Definitions of quintessence

  1. To distil or extract as a quintessence; to reduce to a quintessence. Webster Dictionary DB
  2. the most typical example or representative of a type Scrapingweb Dictionary DB
  3. the purest and most concentrated essence of something Scrapingweb Dictionary DB
  4. the fifth and highest element after air and earth and fire and water; was believed to be the substance composing all heavenly bodies Wordnet Dictionary DB
  5. The fifth or last and highest essence or power in a natural body. See Ferment oils, under Ferment. Webster Dictionary DB
  6. Hence: An extract from anything, containing its rarest virtue, or most subtle and essential constituent in a small quantity; pure or concentrated essence. Webster Dictionary DB
  7. The pure essence, or most necessary part, of anything; hence, the summing up in concrete form of certain qualities in their greatest perfection; as, she is the quintessence of neatness. The Winston Simplified Dictionary. By William Dodge Lewis, Edgar Arthur Singer. Published 1919.
  8. The pure essence of anything: a solution of an essential oil in spirit of wine. The american dictionary of the english language. By Daniel Lyons. Published 1899.
  9. Purest essence; essential part. The Clarendon dictionary. By William Hand Browne, Samuel Stehman Haldeman. Published 1894.
  10. The fifth or last and highest essence; an extract from anything containing its virtues or most essential part in small quantity; an extract, consisting of vegetable essential oil dissolved in spirit of wine; the pure essential part of anything. Nuttall's Standard dictionary of the English language. By Nuttall, P.Austin. Published 1914.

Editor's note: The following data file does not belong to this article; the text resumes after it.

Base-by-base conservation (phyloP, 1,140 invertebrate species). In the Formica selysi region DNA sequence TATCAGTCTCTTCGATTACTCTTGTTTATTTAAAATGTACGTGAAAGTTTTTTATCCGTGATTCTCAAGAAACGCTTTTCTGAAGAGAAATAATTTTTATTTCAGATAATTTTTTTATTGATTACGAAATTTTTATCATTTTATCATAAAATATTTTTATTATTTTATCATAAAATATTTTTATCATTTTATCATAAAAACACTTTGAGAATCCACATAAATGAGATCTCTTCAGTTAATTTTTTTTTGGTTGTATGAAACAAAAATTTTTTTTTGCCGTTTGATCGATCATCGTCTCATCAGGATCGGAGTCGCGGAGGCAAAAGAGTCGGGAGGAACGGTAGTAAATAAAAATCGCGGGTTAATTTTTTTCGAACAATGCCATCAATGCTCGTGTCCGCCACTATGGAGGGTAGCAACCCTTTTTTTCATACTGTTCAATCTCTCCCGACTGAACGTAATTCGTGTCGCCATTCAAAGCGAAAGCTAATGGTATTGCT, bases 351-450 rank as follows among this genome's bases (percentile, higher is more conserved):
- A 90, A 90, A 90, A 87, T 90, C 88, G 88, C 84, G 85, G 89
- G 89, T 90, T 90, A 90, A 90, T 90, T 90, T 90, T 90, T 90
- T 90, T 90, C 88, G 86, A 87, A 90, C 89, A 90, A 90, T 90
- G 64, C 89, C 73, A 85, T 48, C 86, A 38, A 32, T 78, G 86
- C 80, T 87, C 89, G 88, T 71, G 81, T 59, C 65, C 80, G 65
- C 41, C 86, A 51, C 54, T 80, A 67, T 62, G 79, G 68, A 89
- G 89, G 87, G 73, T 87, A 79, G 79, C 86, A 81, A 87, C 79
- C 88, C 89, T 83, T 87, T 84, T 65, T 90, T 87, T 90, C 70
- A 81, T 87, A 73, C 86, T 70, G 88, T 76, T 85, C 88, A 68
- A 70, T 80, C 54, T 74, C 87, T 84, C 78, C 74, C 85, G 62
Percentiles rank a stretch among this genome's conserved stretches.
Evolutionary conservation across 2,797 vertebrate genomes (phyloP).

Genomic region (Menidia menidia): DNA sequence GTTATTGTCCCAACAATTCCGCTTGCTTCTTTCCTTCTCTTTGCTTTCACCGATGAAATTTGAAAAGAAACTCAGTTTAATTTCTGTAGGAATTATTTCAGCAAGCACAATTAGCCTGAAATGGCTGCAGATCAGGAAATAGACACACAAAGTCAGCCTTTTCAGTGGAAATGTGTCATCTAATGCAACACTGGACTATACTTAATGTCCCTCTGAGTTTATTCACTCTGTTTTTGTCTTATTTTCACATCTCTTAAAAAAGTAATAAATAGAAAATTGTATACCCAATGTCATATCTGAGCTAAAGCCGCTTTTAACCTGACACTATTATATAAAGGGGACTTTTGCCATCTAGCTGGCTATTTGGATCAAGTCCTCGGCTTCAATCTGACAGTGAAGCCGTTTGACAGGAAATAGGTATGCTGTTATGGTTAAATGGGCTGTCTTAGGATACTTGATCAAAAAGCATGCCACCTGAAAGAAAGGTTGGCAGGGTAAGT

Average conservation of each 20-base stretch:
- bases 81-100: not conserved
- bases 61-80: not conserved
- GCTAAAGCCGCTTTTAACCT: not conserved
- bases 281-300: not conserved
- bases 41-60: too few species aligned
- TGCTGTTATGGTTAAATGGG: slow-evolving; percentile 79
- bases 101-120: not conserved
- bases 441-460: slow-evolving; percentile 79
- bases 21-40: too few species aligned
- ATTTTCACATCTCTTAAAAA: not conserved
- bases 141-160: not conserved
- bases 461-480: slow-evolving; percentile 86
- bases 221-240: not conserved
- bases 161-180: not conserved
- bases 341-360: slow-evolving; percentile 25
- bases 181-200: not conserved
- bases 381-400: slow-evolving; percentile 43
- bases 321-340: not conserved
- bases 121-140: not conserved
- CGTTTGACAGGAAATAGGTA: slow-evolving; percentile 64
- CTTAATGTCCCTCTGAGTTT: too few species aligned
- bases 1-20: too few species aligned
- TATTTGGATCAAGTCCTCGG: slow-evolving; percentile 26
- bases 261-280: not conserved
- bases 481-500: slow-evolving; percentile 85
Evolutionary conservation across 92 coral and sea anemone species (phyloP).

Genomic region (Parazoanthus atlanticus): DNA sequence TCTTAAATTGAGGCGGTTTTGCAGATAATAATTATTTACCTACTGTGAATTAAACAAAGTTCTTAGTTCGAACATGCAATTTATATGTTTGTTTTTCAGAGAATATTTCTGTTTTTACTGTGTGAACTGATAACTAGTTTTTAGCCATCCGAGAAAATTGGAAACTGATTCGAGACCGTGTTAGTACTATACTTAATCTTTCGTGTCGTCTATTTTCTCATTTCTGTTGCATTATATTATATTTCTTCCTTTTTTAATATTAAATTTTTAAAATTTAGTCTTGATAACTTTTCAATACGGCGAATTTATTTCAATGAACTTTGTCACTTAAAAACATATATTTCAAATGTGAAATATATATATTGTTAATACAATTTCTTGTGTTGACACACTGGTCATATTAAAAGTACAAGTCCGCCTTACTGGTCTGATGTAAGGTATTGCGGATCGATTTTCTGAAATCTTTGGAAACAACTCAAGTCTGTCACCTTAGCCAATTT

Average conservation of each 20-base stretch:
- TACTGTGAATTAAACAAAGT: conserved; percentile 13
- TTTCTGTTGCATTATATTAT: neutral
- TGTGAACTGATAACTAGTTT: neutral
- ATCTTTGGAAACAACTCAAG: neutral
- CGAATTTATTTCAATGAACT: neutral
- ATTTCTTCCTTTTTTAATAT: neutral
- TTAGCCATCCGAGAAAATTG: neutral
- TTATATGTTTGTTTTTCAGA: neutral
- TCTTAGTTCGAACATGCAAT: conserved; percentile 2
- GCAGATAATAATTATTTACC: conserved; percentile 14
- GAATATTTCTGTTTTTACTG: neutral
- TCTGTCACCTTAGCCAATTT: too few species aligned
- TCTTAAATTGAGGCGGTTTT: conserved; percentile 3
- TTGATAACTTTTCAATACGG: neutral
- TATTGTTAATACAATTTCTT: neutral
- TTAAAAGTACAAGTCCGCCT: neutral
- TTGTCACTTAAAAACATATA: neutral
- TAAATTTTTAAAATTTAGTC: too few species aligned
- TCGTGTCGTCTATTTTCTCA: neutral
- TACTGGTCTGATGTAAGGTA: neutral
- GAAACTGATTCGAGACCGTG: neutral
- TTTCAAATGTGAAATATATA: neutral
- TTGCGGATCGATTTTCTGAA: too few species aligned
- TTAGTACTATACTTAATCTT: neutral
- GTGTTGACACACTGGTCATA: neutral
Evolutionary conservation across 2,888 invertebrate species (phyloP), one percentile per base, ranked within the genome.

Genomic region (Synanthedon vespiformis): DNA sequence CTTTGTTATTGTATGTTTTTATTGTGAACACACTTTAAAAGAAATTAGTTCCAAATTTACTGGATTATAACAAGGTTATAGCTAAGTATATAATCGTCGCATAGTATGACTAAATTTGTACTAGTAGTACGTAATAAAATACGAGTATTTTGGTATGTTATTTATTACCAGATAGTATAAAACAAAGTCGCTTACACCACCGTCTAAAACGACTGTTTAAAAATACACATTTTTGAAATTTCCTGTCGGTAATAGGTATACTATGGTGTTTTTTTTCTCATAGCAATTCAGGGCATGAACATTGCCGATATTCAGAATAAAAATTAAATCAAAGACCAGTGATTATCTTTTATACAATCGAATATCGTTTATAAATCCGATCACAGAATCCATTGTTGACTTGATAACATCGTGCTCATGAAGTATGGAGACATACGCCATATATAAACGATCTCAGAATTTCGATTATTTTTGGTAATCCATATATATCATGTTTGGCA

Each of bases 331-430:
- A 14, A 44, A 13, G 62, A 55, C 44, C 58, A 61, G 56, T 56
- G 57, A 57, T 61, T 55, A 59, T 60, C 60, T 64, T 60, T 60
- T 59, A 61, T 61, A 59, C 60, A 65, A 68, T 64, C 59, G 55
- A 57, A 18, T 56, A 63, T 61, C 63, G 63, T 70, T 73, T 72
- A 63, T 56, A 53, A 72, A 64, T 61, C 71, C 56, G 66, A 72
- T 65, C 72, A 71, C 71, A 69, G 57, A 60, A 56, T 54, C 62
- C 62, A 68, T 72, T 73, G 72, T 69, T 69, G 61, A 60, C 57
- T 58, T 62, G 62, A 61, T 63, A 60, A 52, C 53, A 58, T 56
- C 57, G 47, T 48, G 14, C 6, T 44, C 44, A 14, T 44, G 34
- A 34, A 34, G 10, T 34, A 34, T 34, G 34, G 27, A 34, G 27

11. The pure essential part of anything; according to the alchemists, the highest essence of power in a natural body; a preparation consisting of a vegetable essential oil dissolved in spirit of wine. Etymological and pronouncing dictionary of the English language. By Stormonth, James, Phelp, P. H. Published 1874.

Usage examples for quintessence

  1. The criticism which we quoted from George Eliot on the career of Melema is the quintessence of the Aristotelian doctrine. – The Five Great Philosophies of Life by William de Witt Hyde
  2. Her exasperation was somewhat increased by the expression on Trixton Brent's face, which plainly declared that he deemed her last remarks to be the quintessence of tactics; and he obstinately refused, as they went down the stairs to the street, to regard the matter as closed. – The Complete PG Edition of The Works of Winston Churchill by Winston Churchill